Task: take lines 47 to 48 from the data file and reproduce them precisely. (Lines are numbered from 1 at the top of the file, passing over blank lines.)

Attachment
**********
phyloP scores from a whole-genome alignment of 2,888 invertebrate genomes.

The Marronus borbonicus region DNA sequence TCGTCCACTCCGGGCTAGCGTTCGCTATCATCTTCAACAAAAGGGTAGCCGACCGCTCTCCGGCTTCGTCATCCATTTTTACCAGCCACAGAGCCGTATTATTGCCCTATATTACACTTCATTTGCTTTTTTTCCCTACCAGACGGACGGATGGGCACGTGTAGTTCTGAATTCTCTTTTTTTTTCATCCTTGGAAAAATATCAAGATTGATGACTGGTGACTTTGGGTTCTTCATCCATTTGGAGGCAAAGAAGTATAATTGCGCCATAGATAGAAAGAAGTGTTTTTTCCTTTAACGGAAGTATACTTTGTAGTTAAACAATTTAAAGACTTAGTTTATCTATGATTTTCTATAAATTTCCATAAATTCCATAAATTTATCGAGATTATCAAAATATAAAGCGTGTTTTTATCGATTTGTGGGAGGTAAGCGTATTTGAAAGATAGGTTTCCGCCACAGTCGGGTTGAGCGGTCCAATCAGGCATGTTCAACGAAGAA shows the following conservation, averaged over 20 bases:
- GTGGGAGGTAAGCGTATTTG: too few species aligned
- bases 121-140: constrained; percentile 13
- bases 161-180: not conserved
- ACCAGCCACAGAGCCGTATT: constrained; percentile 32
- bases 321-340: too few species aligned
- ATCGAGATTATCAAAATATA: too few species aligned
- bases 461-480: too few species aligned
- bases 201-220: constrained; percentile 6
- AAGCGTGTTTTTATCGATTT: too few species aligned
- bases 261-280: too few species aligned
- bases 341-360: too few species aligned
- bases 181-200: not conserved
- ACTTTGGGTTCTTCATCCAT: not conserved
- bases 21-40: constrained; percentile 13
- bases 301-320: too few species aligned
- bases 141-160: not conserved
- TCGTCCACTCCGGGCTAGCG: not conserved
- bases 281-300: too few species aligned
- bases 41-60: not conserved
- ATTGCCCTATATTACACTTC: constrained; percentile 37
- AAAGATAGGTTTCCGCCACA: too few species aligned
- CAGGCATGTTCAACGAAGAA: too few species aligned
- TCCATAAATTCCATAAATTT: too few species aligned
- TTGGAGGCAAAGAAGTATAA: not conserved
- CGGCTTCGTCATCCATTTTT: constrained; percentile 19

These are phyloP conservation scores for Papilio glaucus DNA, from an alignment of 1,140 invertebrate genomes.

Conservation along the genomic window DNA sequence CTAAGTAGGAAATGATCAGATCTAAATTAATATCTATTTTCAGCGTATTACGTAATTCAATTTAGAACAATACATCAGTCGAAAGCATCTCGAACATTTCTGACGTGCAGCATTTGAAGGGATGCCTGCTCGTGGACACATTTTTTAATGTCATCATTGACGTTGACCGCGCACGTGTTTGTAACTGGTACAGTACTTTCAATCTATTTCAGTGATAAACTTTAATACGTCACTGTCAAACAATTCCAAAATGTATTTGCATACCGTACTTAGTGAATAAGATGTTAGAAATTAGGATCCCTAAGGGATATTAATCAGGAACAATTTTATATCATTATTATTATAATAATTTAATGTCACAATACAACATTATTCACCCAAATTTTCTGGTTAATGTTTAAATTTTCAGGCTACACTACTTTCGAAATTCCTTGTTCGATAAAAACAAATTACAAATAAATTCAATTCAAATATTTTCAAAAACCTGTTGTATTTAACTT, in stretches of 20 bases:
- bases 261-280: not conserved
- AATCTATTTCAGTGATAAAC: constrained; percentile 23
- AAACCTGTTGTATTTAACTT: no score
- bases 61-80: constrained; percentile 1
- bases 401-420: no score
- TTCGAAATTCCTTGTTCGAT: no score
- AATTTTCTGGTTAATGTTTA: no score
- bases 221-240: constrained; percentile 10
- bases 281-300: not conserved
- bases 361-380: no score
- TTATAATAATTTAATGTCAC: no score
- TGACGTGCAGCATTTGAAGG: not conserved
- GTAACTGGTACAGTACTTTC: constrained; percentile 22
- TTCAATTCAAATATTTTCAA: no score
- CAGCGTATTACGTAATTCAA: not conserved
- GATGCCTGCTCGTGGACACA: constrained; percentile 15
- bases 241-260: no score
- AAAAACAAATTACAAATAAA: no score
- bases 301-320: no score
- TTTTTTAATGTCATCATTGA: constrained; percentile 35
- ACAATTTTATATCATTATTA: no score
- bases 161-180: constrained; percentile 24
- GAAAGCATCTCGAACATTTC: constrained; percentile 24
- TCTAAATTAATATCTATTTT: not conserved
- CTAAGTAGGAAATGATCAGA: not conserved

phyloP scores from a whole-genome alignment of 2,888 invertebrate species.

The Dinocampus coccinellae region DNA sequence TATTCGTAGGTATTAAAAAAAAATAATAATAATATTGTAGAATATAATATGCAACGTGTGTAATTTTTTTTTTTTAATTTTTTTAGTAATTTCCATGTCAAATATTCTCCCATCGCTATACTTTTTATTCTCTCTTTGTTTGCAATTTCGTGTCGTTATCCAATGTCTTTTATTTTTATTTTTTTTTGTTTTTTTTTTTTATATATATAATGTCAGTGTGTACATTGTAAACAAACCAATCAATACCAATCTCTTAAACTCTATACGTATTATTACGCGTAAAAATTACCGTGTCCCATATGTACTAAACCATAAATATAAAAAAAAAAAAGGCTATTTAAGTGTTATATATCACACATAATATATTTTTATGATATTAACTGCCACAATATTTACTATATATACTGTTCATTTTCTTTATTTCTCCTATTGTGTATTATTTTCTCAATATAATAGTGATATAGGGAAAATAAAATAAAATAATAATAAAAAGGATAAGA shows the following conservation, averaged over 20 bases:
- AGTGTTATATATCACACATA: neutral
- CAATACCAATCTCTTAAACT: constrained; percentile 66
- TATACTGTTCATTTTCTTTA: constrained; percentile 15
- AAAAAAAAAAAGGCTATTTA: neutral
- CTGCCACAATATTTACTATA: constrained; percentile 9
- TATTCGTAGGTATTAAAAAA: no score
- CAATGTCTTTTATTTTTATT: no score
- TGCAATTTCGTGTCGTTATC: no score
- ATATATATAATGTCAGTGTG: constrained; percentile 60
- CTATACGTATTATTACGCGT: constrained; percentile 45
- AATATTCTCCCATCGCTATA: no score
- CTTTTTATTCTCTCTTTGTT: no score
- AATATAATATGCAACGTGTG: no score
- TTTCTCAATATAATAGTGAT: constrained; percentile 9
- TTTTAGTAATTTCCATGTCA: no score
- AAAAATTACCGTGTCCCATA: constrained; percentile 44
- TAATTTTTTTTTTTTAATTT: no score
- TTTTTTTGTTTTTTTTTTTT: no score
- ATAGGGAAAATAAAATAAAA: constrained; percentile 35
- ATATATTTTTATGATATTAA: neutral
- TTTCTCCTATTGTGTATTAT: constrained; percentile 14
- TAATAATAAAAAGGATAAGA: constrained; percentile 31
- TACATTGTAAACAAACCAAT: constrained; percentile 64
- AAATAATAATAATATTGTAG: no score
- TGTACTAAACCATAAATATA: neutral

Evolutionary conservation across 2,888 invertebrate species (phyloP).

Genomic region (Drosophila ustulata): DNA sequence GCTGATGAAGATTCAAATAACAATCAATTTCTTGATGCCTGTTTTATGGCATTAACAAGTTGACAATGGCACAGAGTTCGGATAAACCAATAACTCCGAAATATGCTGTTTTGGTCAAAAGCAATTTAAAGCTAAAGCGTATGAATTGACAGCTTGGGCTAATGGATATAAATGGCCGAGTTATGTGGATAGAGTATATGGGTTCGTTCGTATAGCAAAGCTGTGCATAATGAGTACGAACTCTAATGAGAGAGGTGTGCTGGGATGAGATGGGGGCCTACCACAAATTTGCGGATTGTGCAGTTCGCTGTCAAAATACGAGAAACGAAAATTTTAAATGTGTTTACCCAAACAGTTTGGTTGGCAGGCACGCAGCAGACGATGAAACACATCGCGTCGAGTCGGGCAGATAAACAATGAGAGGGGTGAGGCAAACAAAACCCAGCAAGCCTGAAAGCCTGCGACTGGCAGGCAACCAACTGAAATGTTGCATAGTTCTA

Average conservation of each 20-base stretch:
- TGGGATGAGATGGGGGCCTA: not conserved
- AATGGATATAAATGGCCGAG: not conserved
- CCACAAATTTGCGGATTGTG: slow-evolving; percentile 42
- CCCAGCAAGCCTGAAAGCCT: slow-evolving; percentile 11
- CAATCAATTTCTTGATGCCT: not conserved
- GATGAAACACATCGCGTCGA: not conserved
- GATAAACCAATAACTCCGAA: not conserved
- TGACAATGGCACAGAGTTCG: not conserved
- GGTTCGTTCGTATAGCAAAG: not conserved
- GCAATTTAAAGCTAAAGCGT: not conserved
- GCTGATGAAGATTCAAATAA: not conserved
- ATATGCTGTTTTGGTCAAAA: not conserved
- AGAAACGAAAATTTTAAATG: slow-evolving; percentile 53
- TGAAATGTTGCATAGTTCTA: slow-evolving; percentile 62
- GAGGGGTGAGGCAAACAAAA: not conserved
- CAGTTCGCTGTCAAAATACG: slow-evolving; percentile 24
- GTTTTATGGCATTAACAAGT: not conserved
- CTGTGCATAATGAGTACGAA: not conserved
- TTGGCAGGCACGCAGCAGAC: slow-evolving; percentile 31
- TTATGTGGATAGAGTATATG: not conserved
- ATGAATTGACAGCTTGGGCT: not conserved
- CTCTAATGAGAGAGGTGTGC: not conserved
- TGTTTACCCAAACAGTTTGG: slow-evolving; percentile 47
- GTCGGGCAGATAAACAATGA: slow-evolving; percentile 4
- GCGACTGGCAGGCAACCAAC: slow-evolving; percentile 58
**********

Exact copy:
- AAAAACAAATTACAAATAAA: no score
- bases 301-320: no score